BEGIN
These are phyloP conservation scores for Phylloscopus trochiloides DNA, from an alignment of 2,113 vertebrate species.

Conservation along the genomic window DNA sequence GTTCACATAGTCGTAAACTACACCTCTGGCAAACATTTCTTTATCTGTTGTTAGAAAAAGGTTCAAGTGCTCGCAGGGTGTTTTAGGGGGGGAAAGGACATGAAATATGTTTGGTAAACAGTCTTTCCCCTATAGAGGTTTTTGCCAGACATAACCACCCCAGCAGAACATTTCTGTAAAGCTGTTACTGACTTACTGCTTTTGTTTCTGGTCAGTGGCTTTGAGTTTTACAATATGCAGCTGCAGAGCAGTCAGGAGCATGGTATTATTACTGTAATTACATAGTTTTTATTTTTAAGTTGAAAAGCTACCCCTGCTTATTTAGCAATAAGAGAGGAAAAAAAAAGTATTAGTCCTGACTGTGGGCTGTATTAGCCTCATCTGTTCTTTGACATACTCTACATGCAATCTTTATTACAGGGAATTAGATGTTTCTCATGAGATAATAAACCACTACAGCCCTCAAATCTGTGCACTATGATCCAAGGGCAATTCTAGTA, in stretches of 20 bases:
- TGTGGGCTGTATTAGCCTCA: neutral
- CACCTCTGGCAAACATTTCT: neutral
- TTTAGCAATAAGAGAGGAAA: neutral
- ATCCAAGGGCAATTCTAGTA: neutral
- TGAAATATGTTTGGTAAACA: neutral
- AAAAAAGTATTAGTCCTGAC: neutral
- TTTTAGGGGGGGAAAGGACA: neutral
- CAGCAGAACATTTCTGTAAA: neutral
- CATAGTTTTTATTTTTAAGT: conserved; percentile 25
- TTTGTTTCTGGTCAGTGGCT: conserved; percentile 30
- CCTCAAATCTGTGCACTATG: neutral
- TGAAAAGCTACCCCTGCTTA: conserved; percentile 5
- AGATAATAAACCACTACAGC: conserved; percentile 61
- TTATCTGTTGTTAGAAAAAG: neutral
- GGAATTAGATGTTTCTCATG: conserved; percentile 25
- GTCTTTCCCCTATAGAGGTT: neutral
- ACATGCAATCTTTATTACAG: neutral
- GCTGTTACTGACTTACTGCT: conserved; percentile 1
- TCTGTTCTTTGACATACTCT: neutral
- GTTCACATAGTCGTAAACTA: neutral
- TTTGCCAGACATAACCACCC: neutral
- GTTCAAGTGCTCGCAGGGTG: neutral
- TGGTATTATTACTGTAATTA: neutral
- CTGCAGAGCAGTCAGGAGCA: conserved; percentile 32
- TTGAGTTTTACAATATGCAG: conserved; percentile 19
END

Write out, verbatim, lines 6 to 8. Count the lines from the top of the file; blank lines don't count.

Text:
- ATCCAAGGGCAATTCTAGTA: neutral
- TGAAATATGTTTGGTAAACA: neutral
- AAAAAAGTATTAGTCCTGAC: neutral